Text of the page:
RL: We cite a number of examples in the paper where it has worked in the US, at schools such as Stanford and New York University. In addition, the entrepreneurial ecosystem in other countries is not what it is in the US. For example, generally speaking, countries in Europe don’t have the network of patent attorneys, VC funds, angel investors, mentors, and so forth that surround a lot of our universities. It would be wrong to draw conclusions from other countries that don’t have our ecosystem.
Some TTO representatives felt that this may have been counterproductive to what professional organizations such as AUTM are trying to do. They claimed they were unaware of this report, and thought it may have been beneficial to work with a group such as AUTM on this. Can you comment on that?
LM: We have been working with AUTM for four years and we have multiple grants into AUTM. One is to help them re-examine their metrics. One funded the Better World project, which created a publication that highlighted innovations that made a difference and that really were not attached to money. I think that AUTM absolutely has been going in the right direction. [AUTM President] Patrick Jones co-authored an essay in our 2007 thoughtbook entitled ’Can the TTO Manage Its Own Disintermediation?’ When I was at the AUTM conference, I mentioned that we were releasing this paper. It has been available on the website since the first week of March or February, so there was no intention to keep this as a secret. We talked to a number of different TTO leaders who consult with us on a regular basis. We didn’t feel the need – simply because it’s not common practice on our part – to go to a board of an organization and have them review the document. From our perspective, this was not a criticism of technology-transfer offices, and they have been very clear and supportive of the fact that we are trying to push on university leadership and the government on their behalf.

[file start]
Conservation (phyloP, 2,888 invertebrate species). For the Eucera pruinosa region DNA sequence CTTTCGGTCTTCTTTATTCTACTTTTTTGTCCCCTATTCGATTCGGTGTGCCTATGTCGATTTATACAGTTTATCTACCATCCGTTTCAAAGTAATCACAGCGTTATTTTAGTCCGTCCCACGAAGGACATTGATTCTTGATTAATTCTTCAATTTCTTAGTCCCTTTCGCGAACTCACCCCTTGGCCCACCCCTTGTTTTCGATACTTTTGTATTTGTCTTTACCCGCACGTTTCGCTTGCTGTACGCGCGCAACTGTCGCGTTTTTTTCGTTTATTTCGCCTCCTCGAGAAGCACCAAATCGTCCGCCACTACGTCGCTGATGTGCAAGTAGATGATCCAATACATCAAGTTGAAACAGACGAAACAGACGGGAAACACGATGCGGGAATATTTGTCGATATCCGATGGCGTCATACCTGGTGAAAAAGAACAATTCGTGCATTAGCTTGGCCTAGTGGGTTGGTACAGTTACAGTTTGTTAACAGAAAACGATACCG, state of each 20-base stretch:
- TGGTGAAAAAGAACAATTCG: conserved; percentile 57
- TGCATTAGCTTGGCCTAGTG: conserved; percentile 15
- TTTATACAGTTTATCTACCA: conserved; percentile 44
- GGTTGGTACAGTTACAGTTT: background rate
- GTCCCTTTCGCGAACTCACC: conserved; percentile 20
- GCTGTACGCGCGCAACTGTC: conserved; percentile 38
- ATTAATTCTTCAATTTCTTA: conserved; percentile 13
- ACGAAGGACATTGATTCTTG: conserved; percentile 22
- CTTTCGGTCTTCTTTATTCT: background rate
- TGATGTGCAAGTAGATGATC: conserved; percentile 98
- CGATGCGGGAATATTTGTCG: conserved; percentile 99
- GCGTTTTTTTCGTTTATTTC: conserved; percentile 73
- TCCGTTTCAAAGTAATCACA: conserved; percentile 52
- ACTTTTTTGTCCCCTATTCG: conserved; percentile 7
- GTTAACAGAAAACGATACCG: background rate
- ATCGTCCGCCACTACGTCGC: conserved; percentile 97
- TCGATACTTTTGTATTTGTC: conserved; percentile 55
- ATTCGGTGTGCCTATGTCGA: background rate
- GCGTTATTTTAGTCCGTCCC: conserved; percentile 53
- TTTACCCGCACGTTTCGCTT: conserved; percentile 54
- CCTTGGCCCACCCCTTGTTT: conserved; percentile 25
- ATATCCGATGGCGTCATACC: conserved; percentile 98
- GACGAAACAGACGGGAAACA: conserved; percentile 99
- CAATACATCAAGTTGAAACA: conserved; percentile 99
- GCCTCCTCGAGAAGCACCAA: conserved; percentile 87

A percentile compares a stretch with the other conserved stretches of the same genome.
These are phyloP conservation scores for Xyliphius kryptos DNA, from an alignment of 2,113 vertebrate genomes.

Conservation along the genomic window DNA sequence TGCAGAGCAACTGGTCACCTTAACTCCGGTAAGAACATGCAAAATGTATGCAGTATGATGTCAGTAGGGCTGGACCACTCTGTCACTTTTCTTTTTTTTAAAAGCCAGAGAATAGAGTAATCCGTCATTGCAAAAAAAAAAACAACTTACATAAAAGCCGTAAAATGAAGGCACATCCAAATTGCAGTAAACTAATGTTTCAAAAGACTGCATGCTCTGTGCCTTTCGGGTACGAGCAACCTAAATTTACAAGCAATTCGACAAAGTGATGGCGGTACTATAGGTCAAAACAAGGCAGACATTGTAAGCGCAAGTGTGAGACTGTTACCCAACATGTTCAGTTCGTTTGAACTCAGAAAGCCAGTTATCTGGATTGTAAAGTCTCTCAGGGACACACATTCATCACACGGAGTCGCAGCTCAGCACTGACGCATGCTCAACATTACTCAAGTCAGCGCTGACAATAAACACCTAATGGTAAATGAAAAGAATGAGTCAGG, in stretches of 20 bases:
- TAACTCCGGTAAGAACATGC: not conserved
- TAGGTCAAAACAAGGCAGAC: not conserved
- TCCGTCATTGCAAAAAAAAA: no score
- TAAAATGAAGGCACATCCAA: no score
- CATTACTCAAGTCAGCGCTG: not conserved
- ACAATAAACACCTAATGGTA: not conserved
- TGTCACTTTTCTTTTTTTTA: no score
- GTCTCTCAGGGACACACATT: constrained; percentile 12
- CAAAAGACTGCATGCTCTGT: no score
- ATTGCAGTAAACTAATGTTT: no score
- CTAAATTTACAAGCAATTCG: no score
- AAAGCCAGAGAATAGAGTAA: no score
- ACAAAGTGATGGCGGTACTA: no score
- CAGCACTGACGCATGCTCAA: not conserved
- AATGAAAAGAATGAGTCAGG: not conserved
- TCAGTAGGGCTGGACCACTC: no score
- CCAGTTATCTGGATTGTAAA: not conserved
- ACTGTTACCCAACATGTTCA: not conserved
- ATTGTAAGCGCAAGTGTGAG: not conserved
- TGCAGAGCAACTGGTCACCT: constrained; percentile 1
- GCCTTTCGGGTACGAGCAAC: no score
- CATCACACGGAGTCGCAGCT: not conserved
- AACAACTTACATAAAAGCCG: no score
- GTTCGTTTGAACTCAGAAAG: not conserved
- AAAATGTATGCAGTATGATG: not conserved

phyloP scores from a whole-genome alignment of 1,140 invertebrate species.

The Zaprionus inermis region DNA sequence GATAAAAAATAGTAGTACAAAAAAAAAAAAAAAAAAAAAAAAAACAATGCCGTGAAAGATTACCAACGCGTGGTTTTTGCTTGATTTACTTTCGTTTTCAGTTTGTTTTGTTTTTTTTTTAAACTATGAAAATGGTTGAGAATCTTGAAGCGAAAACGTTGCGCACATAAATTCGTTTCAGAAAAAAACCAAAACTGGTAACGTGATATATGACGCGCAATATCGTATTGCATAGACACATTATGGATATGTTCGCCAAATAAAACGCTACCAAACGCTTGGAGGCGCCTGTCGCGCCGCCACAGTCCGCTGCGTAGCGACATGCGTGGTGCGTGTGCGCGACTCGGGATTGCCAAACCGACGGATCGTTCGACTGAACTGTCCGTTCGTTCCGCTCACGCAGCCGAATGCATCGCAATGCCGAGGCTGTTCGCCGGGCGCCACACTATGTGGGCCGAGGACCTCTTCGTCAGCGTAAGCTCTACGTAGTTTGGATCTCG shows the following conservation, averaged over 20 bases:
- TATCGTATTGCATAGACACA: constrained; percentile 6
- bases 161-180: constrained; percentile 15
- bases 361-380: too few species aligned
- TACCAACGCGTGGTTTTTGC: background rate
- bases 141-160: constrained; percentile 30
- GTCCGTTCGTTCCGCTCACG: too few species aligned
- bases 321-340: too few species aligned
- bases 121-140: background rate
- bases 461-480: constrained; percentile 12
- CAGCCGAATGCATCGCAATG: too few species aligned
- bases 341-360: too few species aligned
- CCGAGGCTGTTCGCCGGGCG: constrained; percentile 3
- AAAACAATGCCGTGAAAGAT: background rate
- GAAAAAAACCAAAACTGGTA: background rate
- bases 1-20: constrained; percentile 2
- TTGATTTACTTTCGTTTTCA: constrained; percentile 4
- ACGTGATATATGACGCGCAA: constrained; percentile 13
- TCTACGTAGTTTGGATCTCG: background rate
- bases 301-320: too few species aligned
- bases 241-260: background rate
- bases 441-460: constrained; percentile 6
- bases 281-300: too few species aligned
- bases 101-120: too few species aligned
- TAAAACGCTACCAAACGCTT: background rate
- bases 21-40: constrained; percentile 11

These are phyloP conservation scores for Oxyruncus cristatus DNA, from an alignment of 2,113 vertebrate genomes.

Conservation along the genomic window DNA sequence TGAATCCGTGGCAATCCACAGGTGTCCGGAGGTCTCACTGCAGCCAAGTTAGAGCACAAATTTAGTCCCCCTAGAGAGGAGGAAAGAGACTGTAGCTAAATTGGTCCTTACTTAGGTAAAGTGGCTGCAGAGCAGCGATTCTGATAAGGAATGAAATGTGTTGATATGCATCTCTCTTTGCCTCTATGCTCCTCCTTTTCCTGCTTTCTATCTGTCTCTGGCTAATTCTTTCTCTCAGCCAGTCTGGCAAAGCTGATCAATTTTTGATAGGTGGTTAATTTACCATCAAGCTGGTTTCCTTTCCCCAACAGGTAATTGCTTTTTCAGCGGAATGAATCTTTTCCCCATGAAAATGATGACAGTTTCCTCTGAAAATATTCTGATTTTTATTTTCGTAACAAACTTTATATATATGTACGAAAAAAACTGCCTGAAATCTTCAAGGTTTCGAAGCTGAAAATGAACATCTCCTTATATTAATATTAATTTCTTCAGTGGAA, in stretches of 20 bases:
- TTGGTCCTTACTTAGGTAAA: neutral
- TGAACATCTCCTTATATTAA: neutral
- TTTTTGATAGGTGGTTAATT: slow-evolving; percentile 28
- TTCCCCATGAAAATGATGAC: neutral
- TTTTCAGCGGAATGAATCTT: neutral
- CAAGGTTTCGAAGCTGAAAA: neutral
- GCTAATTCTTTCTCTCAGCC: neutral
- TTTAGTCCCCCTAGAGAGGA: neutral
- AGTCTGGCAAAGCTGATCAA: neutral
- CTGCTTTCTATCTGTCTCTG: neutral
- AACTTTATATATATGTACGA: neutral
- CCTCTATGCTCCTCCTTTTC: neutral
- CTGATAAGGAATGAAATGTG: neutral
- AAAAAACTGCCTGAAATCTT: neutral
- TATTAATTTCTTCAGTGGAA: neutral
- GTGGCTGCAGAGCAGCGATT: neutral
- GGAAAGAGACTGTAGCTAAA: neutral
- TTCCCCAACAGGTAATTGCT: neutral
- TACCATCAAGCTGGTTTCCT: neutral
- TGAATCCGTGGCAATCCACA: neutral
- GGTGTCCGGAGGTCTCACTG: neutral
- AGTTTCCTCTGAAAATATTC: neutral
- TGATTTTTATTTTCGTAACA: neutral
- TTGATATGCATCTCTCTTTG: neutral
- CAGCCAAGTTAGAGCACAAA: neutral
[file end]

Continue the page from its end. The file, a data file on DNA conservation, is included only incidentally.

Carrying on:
RL: In addition to all the material that’s cited in the paper, we have the unique advantage of being in this space, where we talk constantly to university entrepreneurs, venture capitalists, and others operating in this space. Over the last couple of years we have talked extensively with these people, and I would say that broadly this paper represents the private conversations we’ve had with people. There are a lot of people who would tell a very similar story, and they’ve told it to us.